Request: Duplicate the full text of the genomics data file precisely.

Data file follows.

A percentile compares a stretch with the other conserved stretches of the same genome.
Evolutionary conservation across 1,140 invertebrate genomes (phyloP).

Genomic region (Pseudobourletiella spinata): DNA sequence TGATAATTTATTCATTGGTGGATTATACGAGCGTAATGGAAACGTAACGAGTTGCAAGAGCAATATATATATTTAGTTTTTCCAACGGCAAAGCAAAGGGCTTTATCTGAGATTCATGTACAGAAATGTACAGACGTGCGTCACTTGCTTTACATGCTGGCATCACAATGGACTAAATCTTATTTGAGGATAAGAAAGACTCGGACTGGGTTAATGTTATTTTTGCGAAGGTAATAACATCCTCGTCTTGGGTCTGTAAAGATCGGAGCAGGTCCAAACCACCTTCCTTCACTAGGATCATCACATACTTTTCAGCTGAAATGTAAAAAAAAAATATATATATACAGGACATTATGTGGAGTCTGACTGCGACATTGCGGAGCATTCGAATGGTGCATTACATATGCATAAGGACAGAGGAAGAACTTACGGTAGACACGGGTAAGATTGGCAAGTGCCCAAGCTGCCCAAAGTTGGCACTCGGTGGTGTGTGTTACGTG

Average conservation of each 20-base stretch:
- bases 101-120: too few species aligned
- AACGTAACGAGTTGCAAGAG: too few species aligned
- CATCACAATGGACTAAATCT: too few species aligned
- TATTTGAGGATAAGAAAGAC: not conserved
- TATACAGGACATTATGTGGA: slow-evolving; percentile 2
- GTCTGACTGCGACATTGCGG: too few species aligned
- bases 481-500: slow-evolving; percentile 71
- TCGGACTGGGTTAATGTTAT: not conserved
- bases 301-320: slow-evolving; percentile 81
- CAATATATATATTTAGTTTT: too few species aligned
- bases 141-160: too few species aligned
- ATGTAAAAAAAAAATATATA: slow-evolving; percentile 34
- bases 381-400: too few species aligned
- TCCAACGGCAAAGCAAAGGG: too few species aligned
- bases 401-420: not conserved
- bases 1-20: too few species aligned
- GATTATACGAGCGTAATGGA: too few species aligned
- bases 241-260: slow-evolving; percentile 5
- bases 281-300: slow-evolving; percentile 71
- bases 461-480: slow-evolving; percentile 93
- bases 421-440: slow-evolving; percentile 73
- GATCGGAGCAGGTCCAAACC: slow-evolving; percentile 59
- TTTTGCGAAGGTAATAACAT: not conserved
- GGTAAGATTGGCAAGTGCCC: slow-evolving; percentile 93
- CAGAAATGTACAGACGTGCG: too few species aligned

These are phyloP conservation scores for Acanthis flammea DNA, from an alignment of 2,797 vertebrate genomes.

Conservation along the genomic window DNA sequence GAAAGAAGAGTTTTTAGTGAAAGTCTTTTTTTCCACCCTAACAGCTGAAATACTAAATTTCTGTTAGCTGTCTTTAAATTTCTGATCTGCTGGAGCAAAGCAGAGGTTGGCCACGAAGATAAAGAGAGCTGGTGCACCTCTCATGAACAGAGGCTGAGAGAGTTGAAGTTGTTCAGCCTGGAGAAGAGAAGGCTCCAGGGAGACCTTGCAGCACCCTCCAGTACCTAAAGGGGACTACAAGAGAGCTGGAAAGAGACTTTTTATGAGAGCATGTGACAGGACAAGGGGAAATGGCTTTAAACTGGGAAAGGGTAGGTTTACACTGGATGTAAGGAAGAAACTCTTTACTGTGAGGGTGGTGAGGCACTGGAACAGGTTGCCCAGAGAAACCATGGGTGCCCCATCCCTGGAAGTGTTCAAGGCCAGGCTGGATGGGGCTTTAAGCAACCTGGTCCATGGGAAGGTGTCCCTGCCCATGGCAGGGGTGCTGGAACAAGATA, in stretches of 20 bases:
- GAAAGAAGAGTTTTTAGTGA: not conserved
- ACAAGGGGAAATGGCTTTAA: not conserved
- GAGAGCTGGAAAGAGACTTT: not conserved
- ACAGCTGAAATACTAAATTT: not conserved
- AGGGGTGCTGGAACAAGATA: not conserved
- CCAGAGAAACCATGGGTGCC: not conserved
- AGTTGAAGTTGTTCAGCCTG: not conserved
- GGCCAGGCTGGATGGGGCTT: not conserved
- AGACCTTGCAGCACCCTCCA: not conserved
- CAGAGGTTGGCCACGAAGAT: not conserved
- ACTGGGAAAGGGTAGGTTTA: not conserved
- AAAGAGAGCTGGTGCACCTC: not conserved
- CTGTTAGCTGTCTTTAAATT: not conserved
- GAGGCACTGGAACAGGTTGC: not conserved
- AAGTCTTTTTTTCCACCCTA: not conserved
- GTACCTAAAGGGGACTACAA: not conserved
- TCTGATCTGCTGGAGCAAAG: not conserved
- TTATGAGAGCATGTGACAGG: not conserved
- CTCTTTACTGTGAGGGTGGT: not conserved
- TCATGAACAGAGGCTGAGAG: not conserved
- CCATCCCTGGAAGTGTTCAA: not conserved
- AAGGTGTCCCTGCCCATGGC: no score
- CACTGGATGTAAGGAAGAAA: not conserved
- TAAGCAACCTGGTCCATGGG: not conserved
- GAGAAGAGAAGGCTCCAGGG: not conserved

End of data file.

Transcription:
A percentile compares a stretch with the other conserved stretches of the same genome.
Evolutionary conservation across 1,140 invertebrate genomes (phyloP).

Genomic region (Pseudobourletiella spinata): DNA sequence TGATAATTTATTCATTGGTGGATTATACGAGCGTAATGGAAACGTAACGAGTTGCAAGAGCAATATATATATTTAGTTTTTCCAACGGCAAAGCAAAGGGCTTTATCTGAGATTCATGTACAGAAATGTACAGACGTGCGTCACTTGCTTTACATGCTGGCATCACAATGGACTAAATCTTATTTGAGGATAAGAAAGACTCGGACTGGGTTAATGTTATTTTTGCGAAGGTAATAACATCCTCGTCTTGGGTCTGTAAAGATCGGAGCAGGTCCAAACCACCTTCCTTCACTAGGATCATCACATACTTTTCAGCTGAAATGTAAAAAAAAAATATATATATACAGGACATTATGTGGAGTCTGACTGCGACATTGCGGAGCATTCGAATGGTGCATTACATATGCATAAGGACAGAGGAAGAACTTACGGTAGACACGGGTAAGATTGGCAAGTGCCCAAGCTGCCCAAAGTTGGCACTCGGTGGTGTGTGTTACGTG

Average conservation of each 20-base stretch:
- bases 101-120: too few species aligned
- AACGTAACGAGTTGCAAGAG: too few species aligned
- CATCACAATGGACTAAATCT: too few species aligned
- TATTTGAGGATAAGAAAGAC: not conserved
- TATACAGGACATTATGTGGA: slow-evolving; percentile 2
- GTCTGACTGCGACATTGCGG: too few species aligned
- bases 481-500: slow-evolving; percentile 71
- TCGGACTGGGTTAATGTTAT: not conserved
- bases 301-320: slow-evolving; percentile 81
- CAATATATATATTTAGTTTT: too few species aligned
- bases 141-160: too few species aligned
- ATGTAAAAAAAAAATATATA: slow-evolving; percentile 34
- bases 381-400: too few species aligned
- TCCAACGGCAAAGCAAAGGG: too few species aligned
- bases 401-420: not conserved
- bases 1-20: too few species aligned
- GATTATACGAGCGTAATGGA: too few species aligned
- bases 241-260: slow-evolving; percentile 5
- bases 281-300: slow-evolving; percentile 71
- bases 461-480: slow-evolving; percentile 93
- bases 421-440: slow-evolving; percentile 73
- GATCGGAGCAGGTCCAAACC: slow-evolving; percentile 59
- TTTTGCGAAGGTAATAACAT: not conserved
- GGTAAGATTGGCAAGTGCCC: slow-evolving; percentile 93
- CAGAAATGTACAGACGTGCG: too few species aligned

These are phyloP conservation scores for Acanthis flammea DNA, from an alignment of 2,797 vertebrate genomes.

Conservation along the genomic window DNA sequence GAAAGAAGAGTTTTTAGTGAAAGTCTTTTTTTCCACCCTAACAGCTGAAATACTAAATTTCTGTTAGCTGTCTTTAAATTTCTGATCTGCTGGAGCAAAGCAGAGGTTGGCCACGAAGATAAAGAGAGCTGGTGCACCTCTCATGAACAGAGGCTGAGAGAGTTGAAGTTGTTCAGCCTGGAGAAGAGAAGGCTCCAGGGAGACCTTGCAGCACCCTCCAGTACCTAAAGGGGACTACAAGAGAGCTGGAAAGAGACTTTTTATGAGAGCATGTGACAGGACAAGGGGAAATGGCTTTAAACTGGGAAAGGGTAGGTTTACACTGGATGTAAGGAAGAAACTCTTTACTGTGAGGGTGGTGAGGCACTGGAACAGGTTGCCCAGAGAAACCATGGGTGCCCCATCCCTGGAAGTGTTCAAGGCCAGGCTGGATGGGGCTTTAAGCAACCTGGTCCATGGGAAGGTGTCCCTGCCCATGGCAGGGGTGCTGGAACAAGATA, in stretches of 20 bases:
- GAAAGAAGAGTTTTTAGTGA: not conserved
- ACAAGGGGAAATGGCTTTAA: not conserved
- GAGAGCTGGAAAGAGACTTT: not conserved
- ACAGCTGAAATACTAAATTT: not conserved
- AGGGGTGCTGGAACAAGATA: not conserved
- CCAGAGAAACCATGGGTGCC: not conserved
- AGTTGAAGTTGTTCAGCCTG: not conserved
- GGCCAGGCTGGATGGGGCTT: not conserved
- AGACCTTGCAGCACCCTCCA: not conserved
- CAGAGGTTGGCCACGAAGAT: not conserved
- ACTGGGAAAGGGTAGGTTTA: not conserved
- AAAGAGAGCTGGTGCACCTC: not conserved
- CTGTTAGCTGTCTTTAAATT: not conserved
- GAGGCACTGGAACAGGTTGC: not conserved
- AAGTCTTTTTTTCCACCCTA: not conserved
- GTACCTAAAGGGGACTACAA: not conserved
- TCTGATCTGCTGGAGCAAAG: not conserved
- TTATGAGAGCATGTGACAGG: not conserved
- CTCTTTACTGTGAGGGTGGT: not conserved
- TCATGAACAGAGGCTGAGAG: not conserved
- CCATCCCTGGAAGTGTTCAA: not conserved
- AAGGTGTCCCTGCCCATGGC: no score
- CACTGGATGTAAGGAAGAAA: not conserved
- TAAGCAACCTGGTCCATGGG: not conserved
- GAGAAGAGAAGGCTCCAGGG: not conserved